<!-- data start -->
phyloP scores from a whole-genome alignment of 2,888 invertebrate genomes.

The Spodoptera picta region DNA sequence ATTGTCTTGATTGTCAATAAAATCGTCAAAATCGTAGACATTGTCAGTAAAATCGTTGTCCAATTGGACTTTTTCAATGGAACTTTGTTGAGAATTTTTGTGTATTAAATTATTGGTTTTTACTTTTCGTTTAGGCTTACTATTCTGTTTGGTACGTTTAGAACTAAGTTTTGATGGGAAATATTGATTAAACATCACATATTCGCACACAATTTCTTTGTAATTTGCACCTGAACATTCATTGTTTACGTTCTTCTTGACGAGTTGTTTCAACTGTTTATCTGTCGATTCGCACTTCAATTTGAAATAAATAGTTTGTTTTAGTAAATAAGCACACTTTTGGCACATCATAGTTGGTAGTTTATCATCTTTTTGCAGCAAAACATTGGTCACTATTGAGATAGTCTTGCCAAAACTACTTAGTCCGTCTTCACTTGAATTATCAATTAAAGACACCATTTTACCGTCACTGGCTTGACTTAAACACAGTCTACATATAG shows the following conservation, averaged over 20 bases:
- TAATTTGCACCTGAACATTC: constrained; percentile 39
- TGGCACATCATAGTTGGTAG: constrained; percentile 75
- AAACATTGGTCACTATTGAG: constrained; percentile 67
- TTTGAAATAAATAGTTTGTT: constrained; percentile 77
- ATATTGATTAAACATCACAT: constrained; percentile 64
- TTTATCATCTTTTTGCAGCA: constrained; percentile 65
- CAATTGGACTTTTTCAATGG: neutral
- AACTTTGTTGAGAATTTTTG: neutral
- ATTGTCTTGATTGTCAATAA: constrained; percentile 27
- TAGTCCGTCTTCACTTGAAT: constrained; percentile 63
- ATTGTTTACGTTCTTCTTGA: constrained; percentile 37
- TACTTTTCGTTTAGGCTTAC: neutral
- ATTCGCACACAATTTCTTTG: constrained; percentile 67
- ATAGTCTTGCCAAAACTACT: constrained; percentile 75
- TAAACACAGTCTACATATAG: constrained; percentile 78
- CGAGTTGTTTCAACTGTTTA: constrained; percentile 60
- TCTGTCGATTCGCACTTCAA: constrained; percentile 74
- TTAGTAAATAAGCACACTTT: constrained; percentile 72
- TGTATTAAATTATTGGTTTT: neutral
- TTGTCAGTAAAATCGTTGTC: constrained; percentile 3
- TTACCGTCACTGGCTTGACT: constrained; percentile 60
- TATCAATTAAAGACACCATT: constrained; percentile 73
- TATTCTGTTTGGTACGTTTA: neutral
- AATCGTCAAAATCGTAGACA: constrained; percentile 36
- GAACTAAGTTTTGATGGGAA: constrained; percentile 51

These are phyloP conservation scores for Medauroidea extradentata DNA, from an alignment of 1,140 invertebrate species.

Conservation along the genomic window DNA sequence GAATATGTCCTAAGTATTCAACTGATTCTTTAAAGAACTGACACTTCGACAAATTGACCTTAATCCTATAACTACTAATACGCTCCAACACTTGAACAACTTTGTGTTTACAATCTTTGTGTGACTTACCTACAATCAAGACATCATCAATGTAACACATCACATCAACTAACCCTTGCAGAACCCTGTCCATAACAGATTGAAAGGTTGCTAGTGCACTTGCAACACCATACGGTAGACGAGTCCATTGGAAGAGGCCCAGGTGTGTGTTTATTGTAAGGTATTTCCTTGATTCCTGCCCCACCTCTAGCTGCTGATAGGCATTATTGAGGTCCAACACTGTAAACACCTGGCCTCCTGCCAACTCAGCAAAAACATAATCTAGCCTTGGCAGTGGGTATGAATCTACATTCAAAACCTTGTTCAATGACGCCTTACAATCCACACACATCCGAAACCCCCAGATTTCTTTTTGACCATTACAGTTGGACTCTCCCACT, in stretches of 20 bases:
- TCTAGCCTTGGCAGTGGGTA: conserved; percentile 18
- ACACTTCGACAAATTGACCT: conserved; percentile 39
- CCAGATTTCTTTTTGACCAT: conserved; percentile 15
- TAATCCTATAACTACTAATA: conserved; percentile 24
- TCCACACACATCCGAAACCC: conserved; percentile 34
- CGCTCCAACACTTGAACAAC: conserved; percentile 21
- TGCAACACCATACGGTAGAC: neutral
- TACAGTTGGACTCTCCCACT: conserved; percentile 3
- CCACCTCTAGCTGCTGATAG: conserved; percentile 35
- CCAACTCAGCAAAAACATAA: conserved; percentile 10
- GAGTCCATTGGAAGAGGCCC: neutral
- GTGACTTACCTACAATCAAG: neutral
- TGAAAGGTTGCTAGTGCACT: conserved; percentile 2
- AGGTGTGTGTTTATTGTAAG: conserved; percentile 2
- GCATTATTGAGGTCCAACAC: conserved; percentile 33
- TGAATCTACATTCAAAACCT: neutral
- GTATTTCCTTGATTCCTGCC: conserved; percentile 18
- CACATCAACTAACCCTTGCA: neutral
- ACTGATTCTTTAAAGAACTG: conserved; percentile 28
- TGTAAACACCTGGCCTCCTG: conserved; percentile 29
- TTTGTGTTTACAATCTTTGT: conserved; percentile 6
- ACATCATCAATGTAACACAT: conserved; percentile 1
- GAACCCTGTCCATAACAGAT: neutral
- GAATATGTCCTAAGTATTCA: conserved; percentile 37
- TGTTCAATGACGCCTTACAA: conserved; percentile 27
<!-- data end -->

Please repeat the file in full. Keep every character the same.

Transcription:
phyloP scores from a whole-genome alignment of 2,888 invertebrate genomes.

The Spodoptera picta region DNA sequence ATTGTCTTGATTGTCAATAAAATCGTCAAAATCGTAGACATTGTCAGTAAAATCGTTGTCCAATTGGACTTTTTCAATGGAACTTTGTTGAGAATTTTTGTGTATTAAATTATTGGTTTTTACTTTTCGTTTAGGCTTACTATTCTGTTTGGTACGTTTAGAACTAAGTTTTGATGGGAAATATTGATTAAACATCACATATTCGCACACAATTTCTTTGTAATTTGCACCTGAACATTCATTGTTTACGTTCTTCTTGACGAGTTGTTTCAACTGTTTATCTGTCGATTCGCACTTCAATTTGAAATAAATAGTTTGTTTTAGTAAATAAGCACACTTTTGGCACATCATAGTTGGTAGTTTATCATCTTTTTGCAGCAAAACATTGGTCACTATTGAGATAGTCTTGCCAAAACTACTTAGTCCGTCTTCACTTGAATTATCAATTAAAGACACCATTTTACCGTCACTGGCTTGACTTAAACACAGTCTACATATAG shows the following conservation, averaged over 20 bases:
- TAATTTGCACCTGAACATTC: constrained; percentile 39
- TGGCACATCATAGTTGGTAG: constrained; percentile 75
- AAACATTGGTCACTATTGAG: constrained; percentile 67
- TTTGAAATAAATAGTTTGTT: constrained; percentile 77
- ATATTGATTAAACATCACAT: constrained; percentile 64
- TTTATCATCTTTTTGCAGCA: constrained; percentile 65
- CAATTGGACTTTTTCAATGG: neutral
- AACTTTGTTGAGAATTTTTG: neutral
- ATTGTCTTGATTGTCAATAA: constrained; percentile 27
- TAGTCCGTCTTCACTTGAAT: constrained; percentile 63
- ATTGTTTACGTTCTTCTTGA: constrained; percentile 37
- TACTTTTCGTTTAGGCTTAC: neutral
- ATTCGCACACAATTTCTTTG: constrained; percentile 67
- ATAGTCTTGCCAAAACTACT: constrained; percentile 75
- TAAACACAGTCTACATATAG: constrained; percentile 78
- CGAGTTGTTTCAACTGTTTA: constrained; percentile 60
- TCTGTCGATTCGCACTTCAA: constrained; percentile 74
- TTAGTAAATAAGCACACTTT: constrained; percentile 72
- TGTATTAAATTATTGGTTTT: neutral
- TTGTCAGTAAAATCGTTGTC: constrained; percentile 3
- TTACCGTCACTGGCTTGACT: constrained; percentile 60
- TATCAATTAAAGACACCATT: constrained; percentile 73
- TATTCTGTTTGGTACGTTTA: neutral
- AATCGTCAAAATCGTAGACA: constrained; percentile 36
- GAACTAAGTTTTGATGGGAA: constrained; percentile 51

These are phyloP conservation scores for Medauroidea extradentata DNA, from an alignment of 1,140 invertebrate species.

Conservation along the genomic window DNA sequence GAATATGTCCTAAGTATTCAACTGATTCTTTAAAGAACTGACACTTCGACAAATTGACCTTAATCCTATAACTACTAATACGCTCCAACACTTGAACAACTTTGTGTTTACAATCTTTGTGTGACTTACCTACAATCAAGACATCATCAATGTAACACATCACATCAACTAACCCTTGCAGAACCCTGTCCATAACAGATTGAAAGGTTGCTAGTGCACTTGCAACACCATACGGTAGACGAGTCCATTGGAAGAGGCCCAGGTGTGTGTTTATTGTAAGGTATTTCCTTGATTCCTGCCCCACCTCTAGCTGCTGATAGGCATTATTGAGGTCCAACACTGTAAACACCTGGCCTCCTGCCAACTCAGCAAAAACATAATCTAGCCTTGGCAGTGGGTATGAATCTACATTCAAAACCTTGTTCAATGACGCCTTACAATCCACACACATCCGAAACCCCCAGATTTCTTTTTGACCATTACAGTTGGACTCTCCCACT, in stretches of 20 bases:
- TCTAGCCTTGGCAGTGGGTA: conserved; percentile 18
- ACACTTCGACAAATTGACCT: conserved; percentile 39
- CCAGATTTCTTTTTGACCAT: conserved; percentile 15
- TAATCCTATAACTACTAATA: conserved; percentile 24
- TCCACACACATCCGAAACCC: conserved; percentile 34
- CGCTCCAACACTTGAACAAC: conserved; percentile 21
- TGCAACACCATACGGTAGAC: neutral
- TACAGTTGGACTCTCCCACT: conserved; percentile 3
- CCACCTCTAGCTGCTGATAG: conserved; percentile 35
- CCAACTCAGCAAAAACATAA: conserved; percentile 10
- GAGTCCATTGGAAGAGGCCC: neutral
- GTGACTTACCTACAATCAAG: neutral
- TGAAAGGTTGCTAGTGCACT: conserved; percentile 2
- AGGTGTGTGTTTATTGTAAG: conserved; percentile 2
- GCATTATTGAGGTCCAACAC: conserved; percentile 33
- TGAATCTACATTCAAAACCT: neutral
- GTATTTCCTTGATTCCTGCC: conserved; percentile 18
- CACATCAACTAACCCTTGCA: neutral
- ACTGATTCTTTAAAGAACTG: conserved; percentile 28
- TGTAAACACCTGGCCTCCTG: conserved; percentile 29
- TTTGTGTTTACAATCTTTGT: conserved; percentile 6
- ACATCATCAATGTAACACAT: conserved; percentile 1
- GAACCCTGTCCATAACAGAT: neutral
- GAATATGTCCTAAGTATTCA: conserved; percentile 37
- TGTTCAATGACGCCTTACAA: conserved; percentile 27